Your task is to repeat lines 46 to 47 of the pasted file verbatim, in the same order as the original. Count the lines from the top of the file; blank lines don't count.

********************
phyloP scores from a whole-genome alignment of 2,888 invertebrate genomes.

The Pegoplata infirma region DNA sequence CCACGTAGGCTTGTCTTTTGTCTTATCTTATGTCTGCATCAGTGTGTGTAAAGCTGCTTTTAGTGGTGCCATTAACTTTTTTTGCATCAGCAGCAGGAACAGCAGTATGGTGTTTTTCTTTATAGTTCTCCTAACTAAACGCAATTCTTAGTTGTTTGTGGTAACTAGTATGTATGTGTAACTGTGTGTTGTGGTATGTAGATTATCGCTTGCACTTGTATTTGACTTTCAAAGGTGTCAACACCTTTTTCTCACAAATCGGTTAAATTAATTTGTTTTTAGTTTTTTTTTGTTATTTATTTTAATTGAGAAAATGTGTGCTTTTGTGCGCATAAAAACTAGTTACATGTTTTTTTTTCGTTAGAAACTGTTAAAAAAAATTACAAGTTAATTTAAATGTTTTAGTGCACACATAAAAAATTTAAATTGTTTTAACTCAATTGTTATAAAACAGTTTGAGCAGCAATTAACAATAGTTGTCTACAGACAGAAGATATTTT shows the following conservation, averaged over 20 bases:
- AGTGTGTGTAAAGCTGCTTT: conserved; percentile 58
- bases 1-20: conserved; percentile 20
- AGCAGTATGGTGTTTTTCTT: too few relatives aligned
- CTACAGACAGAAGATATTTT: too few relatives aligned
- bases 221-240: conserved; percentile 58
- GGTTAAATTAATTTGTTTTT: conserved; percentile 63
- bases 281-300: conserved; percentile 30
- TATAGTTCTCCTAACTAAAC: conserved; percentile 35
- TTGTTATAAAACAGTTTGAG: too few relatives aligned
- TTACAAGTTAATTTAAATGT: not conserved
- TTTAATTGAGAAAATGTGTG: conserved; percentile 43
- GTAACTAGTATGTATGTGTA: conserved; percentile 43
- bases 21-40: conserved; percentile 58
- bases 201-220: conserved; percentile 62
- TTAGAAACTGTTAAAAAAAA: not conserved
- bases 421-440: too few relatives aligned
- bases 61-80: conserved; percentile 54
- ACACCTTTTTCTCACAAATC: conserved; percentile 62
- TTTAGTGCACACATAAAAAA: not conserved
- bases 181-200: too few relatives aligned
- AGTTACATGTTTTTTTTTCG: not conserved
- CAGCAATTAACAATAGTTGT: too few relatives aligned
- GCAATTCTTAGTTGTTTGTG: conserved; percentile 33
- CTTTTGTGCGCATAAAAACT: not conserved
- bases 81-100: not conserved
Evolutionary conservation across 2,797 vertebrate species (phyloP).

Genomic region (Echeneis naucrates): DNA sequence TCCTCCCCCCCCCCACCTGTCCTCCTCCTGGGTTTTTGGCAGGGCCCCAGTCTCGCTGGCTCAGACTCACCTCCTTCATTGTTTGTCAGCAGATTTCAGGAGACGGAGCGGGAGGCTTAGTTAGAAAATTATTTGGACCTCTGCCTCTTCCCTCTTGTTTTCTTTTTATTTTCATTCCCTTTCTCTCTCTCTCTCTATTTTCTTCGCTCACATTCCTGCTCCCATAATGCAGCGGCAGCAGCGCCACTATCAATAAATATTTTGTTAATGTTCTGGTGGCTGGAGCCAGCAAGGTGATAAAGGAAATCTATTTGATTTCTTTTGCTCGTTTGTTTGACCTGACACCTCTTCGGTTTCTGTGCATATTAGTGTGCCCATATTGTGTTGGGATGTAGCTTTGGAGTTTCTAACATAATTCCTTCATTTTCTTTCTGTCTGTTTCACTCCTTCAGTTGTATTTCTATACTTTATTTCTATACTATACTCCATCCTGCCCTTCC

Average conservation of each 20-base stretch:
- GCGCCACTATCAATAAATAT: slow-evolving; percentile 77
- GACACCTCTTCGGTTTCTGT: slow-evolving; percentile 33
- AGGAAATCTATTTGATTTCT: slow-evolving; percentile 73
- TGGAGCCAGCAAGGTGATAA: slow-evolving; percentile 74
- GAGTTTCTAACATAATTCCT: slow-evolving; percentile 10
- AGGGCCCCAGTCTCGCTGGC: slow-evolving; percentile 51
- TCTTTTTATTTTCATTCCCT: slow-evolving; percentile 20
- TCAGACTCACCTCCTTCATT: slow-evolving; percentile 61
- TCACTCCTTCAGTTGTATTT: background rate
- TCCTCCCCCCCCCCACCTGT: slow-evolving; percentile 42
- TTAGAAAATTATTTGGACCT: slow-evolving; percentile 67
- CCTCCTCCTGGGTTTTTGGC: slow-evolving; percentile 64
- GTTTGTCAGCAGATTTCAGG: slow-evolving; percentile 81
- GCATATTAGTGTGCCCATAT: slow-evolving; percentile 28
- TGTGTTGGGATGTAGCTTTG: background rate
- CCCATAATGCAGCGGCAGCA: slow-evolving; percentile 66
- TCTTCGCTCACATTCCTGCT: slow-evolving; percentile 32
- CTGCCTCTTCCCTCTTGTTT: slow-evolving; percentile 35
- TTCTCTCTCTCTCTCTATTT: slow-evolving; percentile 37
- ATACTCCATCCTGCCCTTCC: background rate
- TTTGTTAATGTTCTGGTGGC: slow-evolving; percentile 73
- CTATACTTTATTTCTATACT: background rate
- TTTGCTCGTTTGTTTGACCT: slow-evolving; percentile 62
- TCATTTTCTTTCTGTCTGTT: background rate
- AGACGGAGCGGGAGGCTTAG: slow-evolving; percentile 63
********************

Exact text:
- CCCATAATGCAGCGGCAGCA: slow-evolving; percentile 66
- TCTTCGCTCACATTCCTGCT: slow-evolving; percentile 32